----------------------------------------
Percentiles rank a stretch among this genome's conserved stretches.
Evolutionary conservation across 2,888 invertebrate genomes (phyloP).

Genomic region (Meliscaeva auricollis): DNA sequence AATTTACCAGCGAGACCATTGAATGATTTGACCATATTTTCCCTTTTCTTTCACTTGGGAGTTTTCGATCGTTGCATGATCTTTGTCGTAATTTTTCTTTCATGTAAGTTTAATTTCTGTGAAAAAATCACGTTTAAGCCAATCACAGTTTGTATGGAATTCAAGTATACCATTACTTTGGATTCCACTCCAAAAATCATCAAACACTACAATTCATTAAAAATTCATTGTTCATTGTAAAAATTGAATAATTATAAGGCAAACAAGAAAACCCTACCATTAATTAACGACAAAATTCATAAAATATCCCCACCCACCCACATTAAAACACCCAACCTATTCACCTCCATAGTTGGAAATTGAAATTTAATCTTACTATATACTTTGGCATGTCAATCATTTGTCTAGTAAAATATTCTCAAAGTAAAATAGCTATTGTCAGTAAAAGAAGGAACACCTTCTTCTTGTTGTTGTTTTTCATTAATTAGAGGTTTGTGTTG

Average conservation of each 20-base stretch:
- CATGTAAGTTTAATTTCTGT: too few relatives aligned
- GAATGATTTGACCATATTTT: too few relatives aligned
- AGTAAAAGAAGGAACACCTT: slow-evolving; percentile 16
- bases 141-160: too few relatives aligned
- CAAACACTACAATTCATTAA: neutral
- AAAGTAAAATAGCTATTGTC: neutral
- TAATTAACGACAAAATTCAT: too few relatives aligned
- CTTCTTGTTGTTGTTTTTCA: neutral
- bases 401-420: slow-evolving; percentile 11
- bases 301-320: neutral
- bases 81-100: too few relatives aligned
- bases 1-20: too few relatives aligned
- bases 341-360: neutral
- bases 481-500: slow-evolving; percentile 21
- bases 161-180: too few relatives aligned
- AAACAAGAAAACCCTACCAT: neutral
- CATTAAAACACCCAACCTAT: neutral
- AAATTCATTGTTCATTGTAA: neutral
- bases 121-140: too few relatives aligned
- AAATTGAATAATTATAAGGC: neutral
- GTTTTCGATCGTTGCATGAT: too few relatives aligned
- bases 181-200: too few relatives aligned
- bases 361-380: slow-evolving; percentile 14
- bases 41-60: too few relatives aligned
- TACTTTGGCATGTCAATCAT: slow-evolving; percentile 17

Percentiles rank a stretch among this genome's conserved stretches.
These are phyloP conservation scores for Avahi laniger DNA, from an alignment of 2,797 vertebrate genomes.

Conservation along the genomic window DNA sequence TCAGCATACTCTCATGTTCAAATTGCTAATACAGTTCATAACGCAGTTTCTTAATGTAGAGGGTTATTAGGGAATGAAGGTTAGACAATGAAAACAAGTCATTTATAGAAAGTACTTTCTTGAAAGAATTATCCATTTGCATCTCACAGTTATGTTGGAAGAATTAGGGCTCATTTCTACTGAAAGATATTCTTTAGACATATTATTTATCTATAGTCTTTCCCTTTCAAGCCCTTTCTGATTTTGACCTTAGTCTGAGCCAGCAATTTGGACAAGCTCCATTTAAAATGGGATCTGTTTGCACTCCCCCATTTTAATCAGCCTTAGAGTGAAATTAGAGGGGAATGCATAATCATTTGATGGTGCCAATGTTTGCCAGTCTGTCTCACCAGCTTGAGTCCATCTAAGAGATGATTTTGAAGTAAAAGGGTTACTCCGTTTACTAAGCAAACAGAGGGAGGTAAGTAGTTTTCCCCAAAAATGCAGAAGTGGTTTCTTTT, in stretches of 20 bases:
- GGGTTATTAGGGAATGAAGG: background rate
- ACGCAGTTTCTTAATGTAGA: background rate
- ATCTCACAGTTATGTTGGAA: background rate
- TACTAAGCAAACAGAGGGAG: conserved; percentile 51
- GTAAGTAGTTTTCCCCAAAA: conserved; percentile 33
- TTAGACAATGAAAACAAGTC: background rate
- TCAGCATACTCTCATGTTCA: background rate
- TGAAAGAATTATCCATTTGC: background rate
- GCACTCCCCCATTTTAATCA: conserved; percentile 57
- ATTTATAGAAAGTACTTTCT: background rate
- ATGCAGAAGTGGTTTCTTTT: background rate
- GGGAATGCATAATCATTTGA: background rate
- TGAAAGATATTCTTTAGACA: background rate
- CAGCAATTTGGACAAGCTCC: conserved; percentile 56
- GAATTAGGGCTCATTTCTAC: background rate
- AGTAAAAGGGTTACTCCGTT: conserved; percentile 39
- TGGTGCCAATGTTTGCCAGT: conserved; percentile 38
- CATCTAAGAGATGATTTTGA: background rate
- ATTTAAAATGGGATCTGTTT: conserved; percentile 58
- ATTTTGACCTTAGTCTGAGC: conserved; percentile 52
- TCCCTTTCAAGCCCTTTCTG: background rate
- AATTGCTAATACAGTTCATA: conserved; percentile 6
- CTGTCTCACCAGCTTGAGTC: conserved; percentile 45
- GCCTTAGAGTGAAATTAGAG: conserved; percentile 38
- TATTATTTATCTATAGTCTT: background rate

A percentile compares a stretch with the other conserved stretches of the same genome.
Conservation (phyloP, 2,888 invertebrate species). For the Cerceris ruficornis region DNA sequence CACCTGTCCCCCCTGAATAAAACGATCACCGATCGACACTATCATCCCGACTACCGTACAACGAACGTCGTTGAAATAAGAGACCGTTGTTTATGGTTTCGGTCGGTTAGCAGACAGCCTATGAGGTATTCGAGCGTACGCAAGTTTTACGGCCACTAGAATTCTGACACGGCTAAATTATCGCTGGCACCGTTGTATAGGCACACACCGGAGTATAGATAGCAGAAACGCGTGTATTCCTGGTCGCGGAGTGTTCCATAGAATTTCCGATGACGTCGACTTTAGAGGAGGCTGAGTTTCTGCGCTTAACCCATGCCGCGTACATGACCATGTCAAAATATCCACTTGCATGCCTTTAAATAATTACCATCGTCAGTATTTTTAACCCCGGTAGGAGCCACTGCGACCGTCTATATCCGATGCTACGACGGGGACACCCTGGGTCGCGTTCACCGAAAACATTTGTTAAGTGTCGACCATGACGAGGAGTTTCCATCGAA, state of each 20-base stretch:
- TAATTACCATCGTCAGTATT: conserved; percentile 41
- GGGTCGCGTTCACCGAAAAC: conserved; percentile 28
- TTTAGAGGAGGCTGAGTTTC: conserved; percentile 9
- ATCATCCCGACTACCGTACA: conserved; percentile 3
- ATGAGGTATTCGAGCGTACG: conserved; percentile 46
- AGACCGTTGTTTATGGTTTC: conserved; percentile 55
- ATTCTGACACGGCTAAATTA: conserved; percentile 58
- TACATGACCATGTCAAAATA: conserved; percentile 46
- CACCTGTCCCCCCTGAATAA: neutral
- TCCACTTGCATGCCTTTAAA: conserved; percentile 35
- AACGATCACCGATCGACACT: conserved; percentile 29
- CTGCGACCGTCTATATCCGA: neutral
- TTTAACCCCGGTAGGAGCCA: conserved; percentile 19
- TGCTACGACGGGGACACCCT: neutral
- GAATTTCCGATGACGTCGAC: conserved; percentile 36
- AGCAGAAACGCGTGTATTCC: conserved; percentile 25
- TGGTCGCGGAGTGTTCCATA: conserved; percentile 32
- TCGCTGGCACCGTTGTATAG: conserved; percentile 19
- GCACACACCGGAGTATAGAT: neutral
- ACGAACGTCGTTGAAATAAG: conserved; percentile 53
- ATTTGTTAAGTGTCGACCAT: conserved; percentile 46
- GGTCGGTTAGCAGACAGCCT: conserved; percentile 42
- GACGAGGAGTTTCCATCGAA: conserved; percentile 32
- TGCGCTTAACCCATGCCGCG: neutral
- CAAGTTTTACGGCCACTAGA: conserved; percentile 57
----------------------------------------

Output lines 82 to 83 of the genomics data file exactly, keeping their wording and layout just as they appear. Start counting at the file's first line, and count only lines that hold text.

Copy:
- GACGAGGAGTTTCCATCGAA: conserved; percentile 32
- TGCGCTTAACCCATGCCGCG: neutral